Each year the Federal Trade Commission and and the Department of Justice Antitrust Division publish the Hart-Scott-Rodino Annual Report, which offers an overview of merger and acquisition activity and antitrust enforcement during the previous year. The Hart-Scott-Rodino legislation requires that all mergers and acquisitions above a certain size–now set at $80.8 million–be reported to the antitrust authorities before they occur. The report thus offers an overview of recent merger and antitrust activity in the United States.
For example, here’s a figure showing the total number of mergers and acquisitions reported. The total has been generally rising since the end of the Great Recession in 2009, but there was a substantial from 1832 transactions in 2016 to 2052 transactions in 2017.Just before the Great Recession, the number of merger transactions peaked at 2,201, so the current level is high but not unprecedented.
The report also provides a breakdown on the size of mergers. Here’s what it looked like in 2017. As the figure shows, there were 255 mergers and acquisitions of more than $1 billion.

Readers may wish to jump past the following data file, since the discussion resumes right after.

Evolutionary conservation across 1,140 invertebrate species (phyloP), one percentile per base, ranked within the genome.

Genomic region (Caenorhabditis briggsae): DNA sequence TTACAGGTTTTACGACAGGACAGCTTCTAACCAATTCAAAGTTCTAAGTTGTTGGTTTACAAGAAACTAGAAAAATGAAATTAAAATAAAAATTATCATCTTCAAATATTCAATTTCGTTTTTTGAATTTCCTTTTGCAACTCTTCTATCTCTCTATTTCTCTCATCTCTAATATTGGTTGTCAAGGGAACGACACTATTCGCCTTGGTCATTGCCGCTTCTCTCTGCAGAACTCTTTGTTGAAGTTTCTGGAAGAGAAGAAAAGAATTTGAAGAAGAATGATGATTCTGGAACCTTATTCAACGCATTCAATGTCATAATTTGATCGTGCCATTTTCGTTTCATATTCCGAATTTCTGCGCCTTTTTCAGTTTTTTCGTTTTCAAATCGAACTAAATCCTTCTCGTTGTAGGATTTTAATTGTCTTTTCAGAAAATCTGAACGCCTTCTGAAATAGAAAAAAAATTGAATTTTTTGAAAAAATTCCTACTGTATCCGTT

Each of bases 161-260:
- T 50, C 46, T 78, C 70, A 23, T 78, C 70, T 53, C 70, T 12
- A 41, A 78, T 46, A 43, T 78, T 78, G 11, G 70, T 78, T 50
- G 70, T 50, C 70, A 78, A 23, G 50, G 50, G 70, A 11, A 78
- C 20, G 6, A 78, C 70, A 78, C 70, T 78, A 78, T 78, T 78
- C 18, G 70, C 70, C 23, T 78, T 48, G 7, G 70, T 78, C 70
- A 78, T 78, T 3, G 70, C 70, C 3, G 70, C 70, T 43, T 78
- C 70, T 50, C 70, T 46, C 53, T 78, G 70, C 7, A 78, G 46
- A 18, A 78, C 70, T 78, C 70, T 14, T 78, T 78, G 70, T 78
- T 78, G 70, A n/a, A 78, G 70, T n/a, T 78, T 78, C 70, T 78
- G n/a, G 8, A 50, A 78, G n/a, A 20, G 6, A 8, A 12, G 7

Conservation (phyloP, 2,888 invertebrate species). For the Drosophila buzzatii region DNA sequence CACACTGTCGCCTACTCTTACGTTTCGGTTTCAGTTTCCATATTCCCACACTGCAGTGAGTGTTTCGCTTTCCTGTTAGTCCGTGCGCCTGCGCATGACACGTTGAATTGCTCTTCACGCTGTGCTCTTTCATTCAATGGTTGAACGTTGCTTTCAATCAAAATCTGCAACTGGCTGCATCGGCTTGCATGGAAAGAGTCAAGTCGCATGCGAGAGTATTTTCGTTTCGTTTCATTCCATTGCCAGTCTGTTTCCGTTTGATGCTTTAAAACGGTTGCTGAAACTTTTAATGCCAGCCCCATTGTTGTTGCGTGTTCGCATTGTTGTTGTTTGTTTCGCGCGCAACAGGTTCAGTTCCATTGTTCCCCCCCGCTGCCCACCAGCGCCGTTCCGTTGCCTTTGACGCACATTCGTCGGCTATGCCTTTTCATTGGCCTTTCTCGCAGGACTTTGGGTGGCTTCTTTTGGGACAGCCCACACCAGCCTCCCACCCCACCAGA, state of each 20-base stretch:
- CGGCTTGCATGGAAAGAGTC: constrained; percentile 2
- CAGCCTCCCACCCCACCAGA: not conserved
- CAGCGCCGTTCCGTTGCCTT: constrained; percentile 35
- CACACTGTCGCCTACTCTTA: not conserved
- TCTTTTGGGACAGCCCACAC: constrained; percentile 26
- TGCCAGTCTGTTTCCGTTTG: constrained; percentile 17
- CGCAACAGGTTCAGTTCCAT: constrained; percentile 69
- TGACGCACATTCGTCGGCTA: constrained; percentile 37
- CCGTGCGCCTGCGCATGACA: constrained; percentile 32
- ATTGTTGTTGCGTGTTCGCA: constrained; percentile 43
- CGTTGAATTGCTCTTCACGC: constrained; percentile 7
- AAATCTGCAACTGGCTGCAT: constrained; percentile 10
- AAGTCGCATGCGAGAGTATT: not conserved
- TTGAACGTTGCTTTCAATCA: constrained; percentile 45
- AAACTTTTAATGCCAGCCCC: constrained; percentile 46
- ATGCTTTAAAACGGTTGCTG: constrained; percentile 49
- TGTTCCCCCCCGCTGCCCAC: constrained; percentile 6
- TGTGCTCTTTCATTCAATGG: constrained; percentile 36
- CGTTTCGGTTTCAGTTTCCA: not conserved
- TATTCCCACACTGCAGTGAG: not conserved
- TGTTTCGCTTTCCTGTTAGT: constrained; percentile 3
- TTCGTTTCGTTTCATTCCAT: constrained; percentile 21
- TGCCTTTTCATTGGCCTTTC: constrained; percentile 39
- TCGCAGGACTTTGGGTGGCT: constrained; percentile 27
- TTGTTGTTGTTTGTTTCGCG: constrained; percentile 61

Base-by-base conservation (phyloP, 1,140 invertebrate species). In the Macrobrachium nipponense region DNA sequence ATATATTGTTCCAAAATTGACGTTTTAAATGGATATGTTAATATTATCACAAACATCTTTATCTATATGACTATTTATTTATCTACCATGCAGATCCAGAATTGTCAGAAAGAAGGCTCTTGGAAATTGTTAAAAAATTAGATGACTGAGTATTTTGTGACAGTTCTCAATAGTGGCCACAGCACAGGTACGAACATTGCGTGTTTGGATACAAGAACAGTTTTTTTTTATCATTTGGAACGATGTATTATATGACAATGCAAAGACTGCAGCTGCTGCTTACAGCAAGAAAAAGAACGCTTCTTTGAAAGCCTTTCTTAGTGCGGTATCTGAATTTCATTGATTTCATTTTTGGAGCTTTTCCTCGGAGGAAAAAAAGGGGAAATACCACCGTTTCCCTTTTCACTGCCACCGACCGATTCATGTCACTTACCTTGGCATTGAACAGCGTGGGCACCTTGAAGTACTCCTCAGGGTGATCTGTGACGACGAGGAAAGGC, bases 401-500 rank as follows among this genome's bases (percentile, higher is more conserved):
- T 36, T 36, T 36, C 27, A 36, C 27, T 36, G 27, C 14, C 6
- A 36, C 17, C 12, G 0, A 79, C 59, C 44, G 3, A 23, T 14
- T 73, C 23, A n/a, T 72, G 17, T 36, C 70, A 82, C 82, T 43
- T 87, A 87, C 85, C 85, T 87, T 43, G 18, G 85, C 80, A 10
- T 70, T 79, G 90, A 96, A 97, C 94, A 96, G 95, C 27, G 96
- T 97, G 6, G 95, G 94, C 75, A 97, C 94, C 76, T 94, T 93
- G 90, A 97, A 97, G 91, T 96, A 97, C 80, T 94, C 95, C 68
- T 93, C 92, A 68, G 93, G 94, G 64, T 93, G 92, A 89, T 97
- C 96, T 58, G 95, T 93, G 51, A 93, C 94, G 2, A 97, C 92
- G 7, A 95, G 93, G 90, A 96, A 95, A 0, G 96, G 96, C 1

After a proposed merger is reported, the FTC or the US Department of Justice can request a “second notice” if it perceives that the merger might raise some anticompetitive issues. In the last few years, about 3-4% of the reported mergers get this “second request.”
This percentage may seem low, but it’s not clear what level is appropriate.. After all, the US government isn’t second-guessing whether mergers and acquisitions make sense from a business point of view. It’s only asking whether the merger might reduce competition in a substantial way. If two companies that aren’t directly competing with other combine, or if two companies combine in a market with a number of other competitors, the merger/acquisition may turn out well or poorly from a business point of view, but it is less likely to raise competition issues.